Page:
The latest volcanic eruption in Reykjanes started on 10 July (the third one in three years) but the area has been closed to the public for the most part since then due to vegetation fires (wildfires), toxic fumes and smoke. Fire departments have been working hard to put out the fires in the past days with some success. In the first 2-3 days after the eruption started, guided tours to the area already started before the area closed a few days into the event. Today (17 July) in the early afternoon, the authorities opened the area again to the public. Below are two tours by air and two for hikers that we recommend. But first some safety advice:
- Do not approach the lava flow or walk on new lava formations
- Stay on marked trails
- Be aware of toxic gas emissions and wind direction
- Dress according to weather conditions
- Take a look at the latest guidelines from local authorities and consult safetravel.is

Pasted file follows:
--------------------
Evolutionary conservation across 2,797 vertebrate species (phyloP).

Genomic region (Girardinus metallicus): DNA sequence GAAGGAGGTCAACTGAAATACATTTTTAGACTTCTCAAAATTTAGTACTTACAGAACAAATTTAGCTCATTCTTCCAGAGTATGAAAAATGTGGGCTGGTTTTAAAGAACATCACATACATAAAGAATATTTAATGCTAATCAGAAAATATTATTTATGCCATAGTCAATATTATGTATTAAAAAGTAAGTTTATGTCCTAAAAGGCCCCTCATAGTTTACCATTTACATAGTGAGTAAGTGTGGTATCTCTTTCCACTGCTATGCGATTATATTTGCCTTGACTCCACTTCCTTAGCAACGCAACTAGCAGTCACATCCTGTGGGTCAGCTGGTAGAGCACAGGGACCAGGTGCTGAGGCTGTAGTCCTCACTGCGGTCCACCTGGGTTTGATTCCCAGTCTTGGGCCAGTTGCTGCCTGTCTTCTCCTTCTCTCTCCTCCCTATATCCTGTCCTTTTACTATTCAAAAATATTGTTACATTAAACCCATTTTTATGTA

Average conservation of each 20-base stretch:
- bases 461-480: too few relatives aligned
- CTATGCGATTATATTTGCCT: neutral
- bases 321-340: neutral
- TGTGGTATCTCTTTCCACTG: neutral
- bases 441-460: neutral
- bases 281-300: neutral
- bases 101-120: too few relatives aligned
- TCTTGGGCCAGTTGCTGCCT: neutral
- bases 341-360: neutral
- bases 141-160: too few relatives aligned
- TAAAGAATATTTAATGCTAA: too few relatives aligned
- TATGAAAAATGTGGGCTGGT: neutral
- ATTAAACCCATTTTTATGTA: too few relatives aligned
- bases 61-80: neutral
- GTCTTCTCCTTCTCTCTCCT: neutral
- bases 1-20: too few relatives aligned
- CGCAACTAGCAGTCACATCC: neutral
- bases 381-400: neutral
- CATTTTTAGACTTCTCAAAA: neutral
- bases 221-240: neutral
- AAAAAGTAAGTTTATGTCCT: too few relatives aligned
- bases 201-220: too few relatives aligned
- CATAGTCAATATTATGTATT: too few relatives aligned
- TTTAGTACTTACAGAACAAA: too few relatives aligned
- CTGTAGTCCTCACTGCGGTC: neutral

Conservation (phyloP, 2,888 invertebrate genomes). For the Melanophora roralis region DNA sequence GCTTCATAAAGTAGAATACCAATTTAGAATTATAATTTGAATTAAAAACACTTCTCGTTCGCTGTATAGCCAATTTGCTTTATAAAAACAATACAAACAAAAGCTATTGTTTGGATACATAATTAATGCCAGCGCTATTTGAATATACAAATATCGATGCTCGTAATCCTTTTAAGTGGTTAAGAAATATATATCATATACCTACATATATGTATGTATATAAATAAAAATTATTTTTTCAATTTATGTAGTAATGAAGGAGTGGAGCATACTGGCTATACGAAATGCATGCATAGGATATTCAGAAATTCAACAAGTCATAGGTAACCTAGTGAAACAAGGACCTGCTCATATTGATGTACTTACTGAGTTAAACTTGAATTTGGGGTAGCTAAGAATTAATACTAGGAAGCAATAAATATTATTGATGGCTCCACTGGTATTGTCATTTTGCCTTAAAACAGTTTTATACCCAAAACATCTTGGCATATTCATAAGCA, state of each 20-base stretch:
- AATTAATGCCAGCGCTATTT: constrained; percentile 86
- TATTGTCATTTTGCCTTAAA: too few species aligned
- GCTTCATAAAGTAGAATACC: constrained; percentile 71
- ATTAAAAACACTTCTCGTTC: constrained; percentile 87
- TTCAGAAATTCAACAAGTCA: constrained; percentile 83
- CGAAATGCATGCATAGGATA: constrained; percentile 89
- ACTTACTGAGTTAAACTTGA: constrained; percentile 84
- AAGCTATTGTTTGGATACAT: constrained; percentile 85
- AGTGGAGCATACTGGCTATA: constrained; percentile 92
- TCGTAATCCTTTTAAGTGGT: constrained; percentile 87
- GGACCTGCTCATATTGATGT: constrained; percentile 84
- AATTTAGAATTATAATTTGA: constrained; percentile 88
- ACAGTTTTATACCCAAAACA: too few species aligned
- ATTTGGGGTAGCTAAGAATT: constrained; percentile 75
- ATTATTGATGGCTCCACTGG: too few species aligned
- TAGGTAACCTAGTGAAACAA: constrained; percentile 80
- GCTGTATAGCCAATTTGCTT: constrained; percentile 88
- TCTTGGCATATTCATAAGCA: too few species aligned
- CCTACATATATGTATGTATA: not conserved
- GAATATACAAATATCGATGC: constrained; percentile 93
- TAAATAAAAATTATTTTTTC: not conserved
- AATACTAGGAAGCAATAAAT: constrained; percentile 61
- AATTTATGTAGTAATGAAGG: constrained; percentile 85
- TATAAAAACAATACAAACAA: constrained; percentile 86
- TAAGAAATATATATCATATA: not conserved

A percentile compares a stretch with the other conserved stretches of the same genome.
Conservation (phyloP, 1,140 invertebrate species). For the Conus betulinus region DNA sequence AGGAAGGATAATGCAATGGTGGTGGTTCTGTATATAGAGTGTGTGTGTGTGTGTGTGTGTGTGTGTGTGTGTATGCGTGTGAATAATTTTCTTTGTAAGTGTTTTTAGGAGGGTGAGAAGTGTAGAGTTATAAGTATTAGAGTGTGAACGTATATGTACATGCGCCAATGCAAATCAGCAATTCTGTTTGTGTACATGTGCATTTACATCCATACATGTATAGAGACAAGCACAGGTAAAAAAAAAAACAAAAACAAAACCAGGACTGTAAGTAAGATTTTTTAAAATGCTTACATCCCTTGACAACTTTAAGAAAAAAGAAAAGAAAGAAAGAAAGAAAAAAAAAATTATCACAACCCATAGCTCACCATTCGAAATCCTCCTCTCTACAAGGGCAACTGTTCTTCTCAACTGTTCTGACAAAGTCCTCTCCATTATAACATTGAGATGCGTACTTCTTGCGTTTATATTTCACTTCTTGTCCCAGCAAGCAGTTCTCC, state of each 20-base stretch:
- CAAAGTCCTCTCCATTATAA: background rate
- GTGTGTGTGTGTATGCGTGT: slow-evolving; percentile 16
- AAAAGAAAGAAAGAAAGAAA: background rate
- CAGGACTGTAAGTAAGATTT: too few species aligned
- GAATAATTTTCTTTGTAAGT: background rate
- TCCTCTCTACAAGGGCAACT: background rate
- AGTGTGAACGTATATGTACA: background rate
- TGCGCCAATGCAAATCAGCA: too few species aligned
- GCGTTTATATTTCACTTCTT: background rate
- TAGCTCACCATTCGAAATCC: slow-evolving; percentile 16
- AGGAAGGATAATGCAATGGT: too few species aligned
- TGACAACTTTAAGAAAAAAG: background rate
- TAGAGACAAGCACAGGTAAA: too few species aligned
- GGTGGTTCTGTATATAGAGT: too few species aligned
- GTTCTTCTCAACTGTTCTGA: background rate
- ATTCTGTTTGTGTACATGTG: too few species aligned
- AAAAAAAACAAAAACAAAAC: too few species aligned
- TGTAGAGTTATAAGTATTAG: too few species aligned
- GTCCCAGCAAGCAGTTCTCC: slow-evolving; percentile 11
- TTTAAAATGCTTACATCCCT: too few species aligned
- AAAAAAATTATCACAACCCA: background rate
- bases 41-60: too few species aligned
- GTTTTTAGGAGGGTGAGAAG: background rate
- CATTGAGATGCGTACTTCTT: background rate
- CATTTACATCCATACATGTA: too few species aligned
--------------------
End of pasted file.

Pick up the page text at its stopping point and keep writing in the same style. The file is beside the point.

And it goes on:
The Reykjanes peninsula is located on the Mid-Atlantic Ridge, a geologically active area. This brings a risk of earthquakes and other seismic activity in the region.
This volcano helicopter tour from Reykjavík allows you to view the eruption site from a bird’s eye, see the beautiful colors and vast craters. The total duration of the tour is around 40 minutes. There is no landing at the eruption site.
This airplane tour from Reykjavík airport takes you to the Reykjanes eruption in a tour that takes around an hour. The big windows allow for a great view of the liquid lava spewing out from the crater and the contrasting colors of the area.
This is a moderate to hard hiking tour through a route of rough terrain of 20 km (12.5 miles) to the eruption site by Mt. Litli Hrútur and takes 5-6 hours. It is not suitable for people with health conditions such as bad knees, poor stamina or lung issues. Dress in good outdoor clothing and sturdy hiking boots.
This is a difficult hike and not allowed for children under 14 at this time. Proper hiking shoes and food for the journey is required. Included in the tour is the transfer from Reykjavík, blankets and hot chocolate or tea. Dress according to weather conditions.
The eruption is ongoing and conditions can always change on short notice. Iceland Review has more details on the event and covers two of the most common questions related to it: